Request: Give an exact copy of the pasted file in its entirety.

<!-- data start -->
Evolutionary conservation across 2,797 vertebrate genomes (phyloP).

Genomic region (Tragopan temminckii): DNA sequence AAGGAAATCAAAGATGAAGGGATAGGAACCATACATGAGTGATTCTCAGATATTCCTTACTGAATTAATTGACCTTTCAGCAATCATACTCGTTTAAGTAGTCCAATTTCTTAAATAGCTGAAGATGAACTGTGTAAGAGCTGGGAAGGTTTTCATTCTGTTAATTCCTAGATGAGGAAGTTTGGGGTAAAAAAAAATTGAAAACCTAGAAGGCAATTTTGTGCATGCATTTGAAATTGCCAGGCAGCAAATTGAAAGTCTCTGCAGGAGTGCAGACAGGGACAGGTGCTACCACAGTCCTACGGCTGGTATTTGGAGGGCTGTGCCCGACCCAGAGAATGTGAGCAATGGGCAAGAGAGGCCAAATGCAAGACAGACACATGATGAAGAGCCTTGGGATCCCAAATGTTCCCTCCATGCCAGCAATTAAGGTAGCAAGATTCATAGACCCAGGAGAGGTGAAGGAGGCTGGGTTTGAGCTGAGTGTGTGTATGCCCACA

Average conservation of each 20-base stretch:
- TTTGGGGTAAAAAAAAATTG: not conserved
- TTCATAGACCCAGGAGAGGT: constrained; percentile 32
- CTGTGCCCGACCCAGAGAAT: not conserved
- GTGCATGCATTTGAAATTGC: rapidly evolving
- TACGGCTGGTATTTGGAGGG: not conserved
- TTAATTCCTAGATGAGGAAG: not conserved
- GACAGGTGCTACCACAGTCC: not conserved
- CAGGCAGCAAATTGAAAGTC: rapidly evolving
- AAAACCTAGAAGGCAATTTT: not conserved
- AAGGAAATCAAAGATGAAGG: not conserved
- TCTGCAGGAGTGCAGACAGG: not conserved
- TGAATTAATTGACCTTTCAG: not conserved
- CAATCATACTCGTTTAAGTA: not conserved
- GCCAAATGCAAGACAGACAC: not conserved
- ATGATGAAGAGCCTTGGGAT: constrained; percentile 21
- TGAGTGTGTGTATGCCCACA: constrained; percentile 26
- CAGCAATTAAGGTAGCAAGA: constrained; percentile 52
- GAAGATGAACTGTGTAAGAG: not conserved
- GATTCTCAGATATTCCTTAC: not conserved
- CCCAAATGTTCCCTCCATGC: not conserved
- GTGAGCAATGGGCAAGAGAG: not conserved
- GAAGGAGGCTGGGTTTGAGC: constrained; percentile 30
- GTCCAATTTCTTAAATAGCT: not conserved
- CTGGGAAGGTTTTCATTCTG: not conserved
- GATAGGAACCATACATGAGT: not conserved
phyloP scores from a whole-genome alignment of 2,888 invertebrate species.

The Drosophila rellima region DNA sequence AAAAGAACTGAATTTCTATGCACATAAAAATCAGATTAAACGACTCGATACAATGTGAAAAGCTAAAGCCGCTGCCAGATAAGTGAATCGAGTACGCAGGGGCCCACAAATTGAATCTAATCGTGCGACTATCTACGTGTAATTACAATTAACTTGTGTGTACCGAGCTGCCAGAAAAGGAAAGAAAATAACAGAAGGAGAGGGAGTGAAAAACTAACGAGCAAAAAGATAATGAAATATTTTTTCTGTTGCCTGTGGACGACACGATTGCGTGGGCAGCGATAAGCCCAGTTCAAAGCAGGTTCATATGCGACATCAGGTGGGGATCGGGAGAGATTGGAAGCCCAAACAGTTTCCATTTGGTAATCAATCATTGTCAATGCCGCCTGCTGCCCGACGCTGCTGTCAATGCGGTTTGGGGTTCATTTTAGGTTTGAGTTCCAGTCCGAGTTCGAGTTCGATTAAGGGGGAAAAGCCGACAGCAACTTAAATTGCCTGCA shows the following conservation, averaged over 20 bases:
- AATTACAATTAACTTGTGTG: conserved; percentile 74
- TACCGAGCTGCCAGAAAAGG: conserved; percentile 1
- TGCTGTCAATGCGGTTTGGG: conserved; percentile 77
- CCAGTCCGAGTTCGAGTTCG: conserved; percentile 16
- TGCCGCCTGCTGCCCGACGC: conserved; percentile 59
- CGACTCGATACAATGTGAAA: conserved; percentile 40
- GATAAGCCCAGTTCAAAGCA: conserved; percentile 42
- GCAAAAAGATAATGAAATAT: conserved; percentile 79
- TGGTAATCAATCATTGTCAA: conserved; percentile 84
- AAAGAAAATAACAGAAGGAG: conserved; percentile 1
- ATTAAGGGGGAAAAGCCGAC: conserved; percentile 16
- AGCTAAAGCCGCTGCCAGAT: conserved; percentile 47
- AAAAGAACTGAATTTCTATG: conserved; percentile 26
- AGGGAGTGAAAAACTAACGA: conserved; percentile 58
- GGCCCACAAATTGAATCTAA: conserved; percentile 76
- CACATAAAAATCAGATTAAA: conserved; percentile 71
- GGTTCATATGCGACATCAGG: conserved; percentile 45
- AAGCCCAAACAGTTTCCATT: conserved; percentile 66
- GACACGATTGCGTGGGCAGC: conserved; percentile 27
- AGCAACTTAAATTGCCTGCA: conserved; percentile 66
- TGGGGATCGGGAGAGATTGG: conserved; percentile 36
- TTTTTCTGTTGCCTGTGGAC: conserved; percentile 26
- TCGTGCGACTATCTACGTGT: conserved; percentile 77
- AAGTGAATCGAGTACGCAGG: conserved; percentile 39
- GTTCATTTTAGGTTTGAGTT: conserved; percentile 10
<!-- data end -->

Evolutionary conservation across 2,797 vertebrate genomes (phyloP).

Genomic region (Tragopan temminckii): DNA sequence AAGGAAATCAAAGATGAAGGGATAGGAACCATACATGAGTGATTCTCAGATATTCCTTACTGAATTAATTGACCTTTCAGCAATCATACTCGTTTAAGTAGTCCAATTTCTTAAATAGCTGAAGATGAACTGTGTAAGAGCTGGGAAGGTTTTCATTCTGTTAATTCCTAGATGAGGAAGTTTGGGGTAAAAAAAAATTGAAAACCTAGAAGGCAATTTTGTGCATGCATTTGAAATTGCCAGGCAGCAAATTGAAAGTCTCTGCAGGAGTGCAGACAGGGACAGGTGCTACCACAGTCCTACGGCTGGTATTTGGAGGGCTGTGCCCGACCCAGAGAATGTGAGCAATGGGCAAGAGAGGCCAAATGCAAGACAGACACATGATGAAGAGCCTTGGGATCCCAAATGTTCCCTCCATGCCAGCAATTAAGGTAGCAAGATTCATAGACCCAGGAGAGGTGAAGGAGGCTGGGTTTGAGCTGAGTGTGTGTATGCCCACA

Average conservation of each 20-base stretch:
- TTTGGGGTAAAAAAAAATTG: not conserved
- TTCATAGACCCAGGAGAGGT: constrained; percentile 32
- CTGTGCCCGACCCAGAGAAT: not conserved
- GTGCATGCATTTGAAATTGC: rapidly evolving
- TACGGCTGGTATTTGGAGGG: not conserved
- TTAATTCCTAGATGAGGAAG: not conserved
- GACAGGTGCTACCACAGTCC: not conserved
- CAGGCAGCAAATTGAAAGTC: rapidly evolving
- AAAACCTAGAAGGCAATTTT: not conserved
- AAGGAAATCAAAGATGAAGG: not conserved
- TCTGCAGGAGTGCAGACAGG: not conserved
- TGAATTAATTGACCTTTCAG: not conserved
- CAATCATACTCGTTTAAGTA: not conserved
- GCCAAATGCAAGACAGACAC: not conserved
- ATGATGAAGAGCCTTGGGAT: constrained; percentile 21
- TGAGTGTGTGTATGCCCACA: constrained; percentile 26
- CAGCAATTAAGGTAGCAAGA: constrained; percentile 52
- GAAGATGAACTGTGTAAGAG: not conserved
- GATTCTCAGATATTCCTTAC: not conserved
- CCCAAATGTTCCCTCCATGC: not conserved
- GTGAGCAATGGGCAAGAGAG: not conserved
- GAAGGAGGCTGGGTTTGAGC: constrained; percentile 30
- GTCCAATTTCTTAAATAGCT: not conserved
- CTGGGAAGGTTTTCATTCTG: not conserved
- GATAGGAACCATACATGAGT: not conserved
phyloP scores from a whole-genome alignment of 2,888 invertebrate species.

The Drosophila rellima region DNA sequence AAAAGAACTGAATTTCTATGCACATAAAAATCAGATTAAACGACTCGATACAATGTGAAAAGCTAAAGCCGCTGCCAGATAAGTGAATCGAGTACGCAGGGGCCCACAAATTGAATCTAATCGTGCGACTATCTACGTGTAATTACAATTAACTTGTGTGTACCGAGCTGCCAGAAAAGGAAAGAAAATAACAGAAGGAGAGGGAGTGAAAAACTAACGAGCAAAAAGATAATGAAATATTTTTTCTGTTGCCTGTGGACGACACGATTGCGTGGGCAGCGATAAGCCCAGTTCAAAGCAGGTTCATATGCGACATCAGGTGGGGATCGGGAGAGATTGGAAGCCCAAACAGTTTCCATTTGGTAATCAATCATTGTCAATGCCGCCTGCTGCCCGACGCTGCTGTCAATGCGGTTTGGGGTTCATTTTAGGTTTGAGTTCCAGTCCGAGTTCGAGTTCGATTAAGGGGGAAAAGCCGACAGCAACTTAAATTGCCTGCA shows the following conservation, averaged over 20 bases:
- AATTACAATTAACTTGTGTG: conserved; percentile 74
- TACCGAGCTGCCAGAAAAGG: conserved; percentile 1
- TGCTGTCAATGCGGTTTGGG: conserved; percentile 77
- CCAGTCCGAGTTCGAGTTCG: conserved; percentile 16
- TGCCGCCTGCTGCCCGACGC: conserved; percentile 59
- CGACTCGATACAATGTGAAA: conserved; percentile 40
- GATAAGCCCAGTTCAAAGCA: conserved; percentile 42
- GCAAAAAGATAATGAAATAT: conserved; percentile 79
- TGGTAATCAATCATTGTCAA: conserved; percentile 84
- AAAGAAAATAACAGAAGGAG: conserved; percentile 1
- ATTAAGGGGGAAAAGCCGAC: conserved; percentile 16
- AGCTAAAGCCGCTGCCAGAT: conserved; percentile 47
- AAAAGAACTGAATTTCTATG: conserved; percentile 26
- AGGGAGTGAAAAACTAACGA: conserved; percentile 58
- GGCCCACAAATTGAATCTAA: conserved; percentile 76
- CACATAAAAATCAGATTAAA: conserved; percentile 71
- GGTTCATATGCGACATCAGG: conserved; percentile 45
- AAGCCCAAACAGTTTCCATT: conserved; percentile 66
- GACACGATTGCGTGGGCAGC: conserved; percentile 27
- AGCAACTTAAATTGCCTGCA: conserved; percentile 66
- TGGGGATCGGGAGAGATTGG: conserved; percentile 36
- TTTTTCTGTTGCCTGTGGAC: conserved; percentile 26
- TCGTGCGACTATCTACGTGT: conserved; percentile 77
- AAGTGAATCGAGTACGCAGG: conserved; percentile 39
- GTTCATTTTAGGTTTGAGTT: conserved; percentile 10